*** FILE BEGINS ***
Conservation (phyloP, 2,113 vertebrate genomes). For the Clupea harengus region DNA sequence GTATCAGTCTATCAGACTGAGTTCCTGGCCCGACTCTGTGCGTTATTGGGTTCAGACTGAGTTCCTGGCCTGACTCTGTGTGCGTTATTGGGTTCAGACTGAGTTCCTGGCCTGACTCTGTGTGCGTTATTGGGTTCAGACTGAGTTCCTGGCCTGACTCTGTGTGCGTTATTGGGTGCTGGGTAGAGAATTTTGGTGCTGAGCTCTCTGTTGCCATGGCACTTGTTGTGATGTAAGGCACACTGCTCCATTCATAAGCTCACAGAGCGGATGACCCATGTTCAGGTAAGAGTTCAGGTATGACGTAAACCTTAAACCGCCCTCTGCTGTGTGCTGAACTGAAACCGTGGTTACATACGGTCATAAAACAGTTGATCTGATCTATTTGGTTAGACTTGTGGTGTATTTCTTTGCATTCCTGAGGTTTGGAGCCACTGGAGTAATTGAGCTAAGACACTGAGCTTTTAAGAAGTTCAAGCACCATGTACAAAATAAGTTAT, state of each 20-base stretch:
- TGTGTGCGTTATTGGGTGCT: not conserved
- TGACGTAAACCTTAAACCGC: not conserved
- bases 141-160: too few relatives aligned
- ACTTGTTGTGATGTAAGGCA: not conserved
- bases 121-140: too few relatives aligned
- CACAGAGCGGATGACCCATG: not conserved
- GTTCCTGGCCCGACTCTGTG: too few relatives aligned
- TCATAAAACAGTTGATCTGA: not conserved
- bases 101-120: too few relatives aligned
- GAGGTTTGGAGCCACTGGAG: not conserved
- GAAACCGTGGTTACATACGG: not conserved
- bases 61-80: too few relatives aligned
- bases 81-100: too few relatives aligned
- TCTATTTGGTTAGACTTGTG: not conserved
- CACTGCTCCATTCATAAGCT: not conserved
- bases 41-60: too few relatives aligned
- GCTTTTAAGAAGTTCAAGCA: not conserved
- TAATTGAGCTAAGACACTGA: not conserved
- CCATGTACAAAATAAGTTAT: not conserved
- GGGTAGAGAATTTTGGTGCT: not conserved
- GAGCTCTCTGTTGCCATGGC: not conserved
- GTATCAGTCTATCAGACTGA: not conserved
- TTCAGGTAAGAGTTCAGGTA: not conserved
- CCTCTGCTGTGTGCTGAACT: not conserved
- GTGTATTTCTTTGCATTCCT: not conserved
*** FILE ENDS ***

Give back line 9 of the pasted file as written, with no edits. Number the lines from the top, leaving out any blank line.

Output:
- TCATAAAACAGTTGATCTGA: not conserved